Ann. nucl. Energy, Vol. 14, No. 7, pp. 387-388, 1987 0306-4549]87 $3.00+0.00 Printed in Great Britain. Pergamon Journals Ltd
LETTER TO THE EDITORS
DECOMMISSIONING: SOLUTIONS FOR NUCLEAR PLANTS
(Received 26 January 1987)
The decommissioning of nuclear power plants remains a ignated 30-yr licensing period, decommissioning costs contentious issue. Critics of nuclear power claim that the (again, as a fraction of the cost of total generation) will still need to decommission these facilities constitutes a fiscal time be low. bomb for rate payers and a potential health threat as well. However, a nuclear plant does not have to be decom- A close look at the facts, however, shows that the financial missioned immediately after it is shut down. The note of issue is trivial and the health risk largely irrelevant, urgency that some critics attach to the need for prompt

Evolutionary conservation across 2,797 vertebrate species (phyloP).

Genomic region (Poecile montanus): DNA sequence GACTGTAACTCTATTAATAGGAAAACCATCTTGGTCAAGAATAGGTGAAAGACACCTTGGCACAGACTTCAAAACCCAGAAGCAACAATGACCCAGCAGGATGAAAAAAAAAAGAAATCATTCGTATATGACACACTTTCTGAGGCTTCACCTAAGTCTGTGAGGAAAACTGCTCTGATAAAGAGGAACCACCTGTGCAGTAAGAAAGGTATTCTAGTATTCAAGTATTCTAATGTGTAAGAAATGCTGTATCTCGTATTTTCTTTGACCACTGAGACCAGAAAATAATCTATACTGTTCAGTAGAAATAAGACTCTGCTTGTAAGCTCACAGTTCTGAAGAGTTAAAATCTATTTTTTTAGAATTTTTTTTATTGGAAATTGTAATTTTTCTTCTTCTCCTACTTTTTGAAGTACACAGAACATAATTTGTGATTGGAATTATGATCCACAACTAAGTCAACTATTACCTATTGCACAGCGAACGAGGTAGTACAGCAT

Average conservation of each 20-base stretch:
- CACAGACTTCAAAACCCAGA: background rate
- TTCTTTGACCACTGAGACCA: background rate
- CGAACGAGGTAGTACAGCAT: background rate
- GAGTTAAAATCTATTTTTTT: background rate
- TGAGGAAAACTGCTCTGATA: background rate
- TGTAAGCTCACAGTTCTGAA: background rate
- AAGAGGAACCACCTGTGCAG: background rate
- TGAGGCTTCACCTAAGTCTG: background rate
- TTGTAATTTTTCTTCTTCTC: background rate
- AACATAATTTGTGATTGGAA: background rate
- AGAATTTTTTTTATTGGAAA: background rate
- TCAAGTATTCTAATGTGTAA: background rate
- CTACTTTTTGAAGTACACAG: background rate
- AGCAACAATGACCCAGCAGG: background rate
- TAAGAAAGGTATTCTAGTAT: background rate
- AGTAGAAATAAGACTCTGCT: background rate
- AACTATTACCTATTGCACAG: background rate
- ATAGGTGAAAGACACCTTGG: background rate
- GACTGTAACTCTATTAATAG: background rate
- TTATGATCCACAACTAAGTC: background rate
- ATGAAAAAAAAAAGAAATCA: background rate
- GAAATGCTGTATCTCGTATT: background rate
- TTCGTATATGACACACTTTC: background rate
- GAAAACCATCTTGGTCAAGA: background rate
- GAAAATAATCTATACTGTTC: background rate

Decommissioning refers to the removal from service and decommissioning is unsupported by the facts, and indeed permanent shutting down of any industrial facility when it there are good economic and environmental reasons for wait- is no longer useful. The cost for decommissioning a nuclear ing. First of all, the existence of a nonoperating nuclear plant plant is estimated (in 19845) to be about $100 million, a tiny with its fuel core removed simply does not present any risks fraction of the value of the total power generated by a single to the public, while waiting to dismantle presents significant plant--typically $6 billion. For perspective, the complete advantages in reduced risk for workers. In addition, decon- decommissioning of a coal plant will cost about $25 million, tamination costs are lower because after 10 yr the levels of The cost of decommissioning a nuclear plant is thus not radioactivity at the site decay to about one-fourth of the unique, nor particularly burdensome since a surcharge on original amount, and after 50 yr the radioactivity has decayed electric rates of less than I% would provide more than more than 10-fold. A 50- to 85-yr dormancy period will enough money to cover the costs, allow the radioactive contamination to decay so as to allow